I have to confess children and mindfulness do not tend to work in harmony together. In fact it is often a challenge just to be…well...normal.
So even though I am a yoga teacher, I still find being mindful (i.e. living in the moment and observing thoughts and feelings from a distance) somewhat challenging. I am fully aware that the opposite of being mindful is being shrouded in your own personal fiction but sometimes, I rather like living in fiction.
Besides stress is in the mind (I am told) but I am cynic and with experience to know that those bundle of joys we bring into the world, also comes with a bundle of stress. But in the name of neuroscience and stress hormones - I am willing to use myself as an experiment to see if I can be totally mindful and convince myself stress is truly in the mind...I mean how great would it be to extinguish stress from our lives or at least our thoughts?
With any challenge there is always the motivation and enthusiasm at the beginning and on day one it seemed to me I was already surpassing Super Woman having decided not to get stressed about being stuck in a traffic jam and late to an appointment. Normally I would have been swearing and huffing about this situation but I sat in the car, listened to music and adopted a "whatever" attitude. So it worked…for one day.
However, the second day my children (six and ten years old) were antagonising each other. It is at these moments as a parent, you wonder whether you should go to your bedroom or tell the kids to go to theirs. It is not an easy decision. Whilst pondering on this thought I also pondered whether the person who said stress doesn’t exist, actually had children, because they are clearly deluded. However, realising I was still an experiment (albeit a self-imposed one) I took myself to my bedroom (I flipped a coin to decide who won) and did some yogic breathing to calm down. So far, so good.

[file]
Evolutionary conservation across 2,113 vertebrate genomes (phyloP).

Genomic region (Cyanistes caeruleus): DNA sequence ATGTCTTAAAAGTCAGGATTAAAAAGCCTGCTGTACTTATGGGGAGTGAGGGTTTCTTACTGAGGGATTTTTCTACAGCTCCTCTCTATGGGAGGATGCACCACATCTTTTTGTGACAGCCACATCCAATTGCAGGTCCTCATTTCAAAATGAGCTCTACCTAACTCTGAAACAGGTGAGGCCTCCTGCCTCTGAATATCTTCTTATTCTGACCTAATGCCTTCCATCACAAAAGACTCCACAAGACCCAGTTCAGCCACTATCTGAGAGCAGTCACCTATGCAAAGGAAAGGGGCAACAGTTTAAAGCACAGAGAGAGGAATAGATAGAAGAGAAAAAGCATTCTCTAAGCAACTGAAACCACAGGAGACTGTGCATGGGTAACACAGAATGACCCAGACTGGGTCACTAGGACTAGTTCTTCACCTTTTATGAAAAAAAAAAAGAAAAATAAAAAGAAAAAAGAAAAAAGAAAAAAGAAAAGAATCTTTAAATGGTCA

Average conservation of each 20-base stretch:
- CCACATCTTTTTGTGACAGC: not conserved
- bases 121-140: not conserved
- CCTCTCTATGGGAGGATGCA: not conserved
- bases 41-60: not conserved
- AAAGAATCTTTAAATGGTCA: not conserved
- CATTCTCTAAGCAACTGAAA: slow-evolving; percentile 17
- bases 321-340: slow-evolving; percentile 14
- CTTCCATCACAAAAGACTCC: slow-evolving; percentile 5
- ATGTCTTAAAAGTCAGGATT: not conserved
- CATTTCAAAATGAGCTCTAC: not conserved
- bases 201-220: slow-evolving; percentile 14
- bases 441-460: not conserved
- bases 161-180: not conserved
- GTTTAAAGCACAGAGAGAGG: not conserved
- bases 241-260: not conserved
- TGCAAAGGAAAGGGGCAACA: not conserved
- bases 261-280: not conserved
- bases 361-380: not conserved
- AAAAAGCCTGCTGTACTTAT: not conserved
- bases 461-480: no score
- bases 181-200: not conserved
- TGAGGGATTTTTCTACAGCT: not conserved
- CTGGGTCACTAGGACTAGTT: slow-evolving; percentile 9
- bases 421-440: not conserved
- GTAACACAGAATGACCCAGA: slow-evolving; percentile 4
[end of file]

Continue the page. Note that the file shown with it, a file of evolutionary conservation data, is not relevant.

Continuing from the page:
By mid-week I was dealing with epic tantrums from my children, but I had to be mindful about this and not be stressed. So I found the best way to handle this was from the other side of the room, sitting on the sofa, headphones on and with a cup of tea. So although I did not want to be ‘in the moment’, I managed to win in this situation by ‘observing’ the moment.
Later I re-lived a childhood memory with my son blowing bubbles and making a wish. My wish? Not to agree to any more challenges. But actually that moment with my son was the calmest I had felt all week.
The rest of the week was all about constantly reminding myself to be mindful (although that part felt like my Mother was in my head) while working to deadlines, teaching and running to appointments.
So the conclusion? Well I am not entirely convinced that stress doesn't exist. However, I do think that through mindfulness, stress can be managed better when we work with it, rather than against it. And also realising that even if a day seems full of negatives in amidst a stressful day, there is always a positive…if you really look.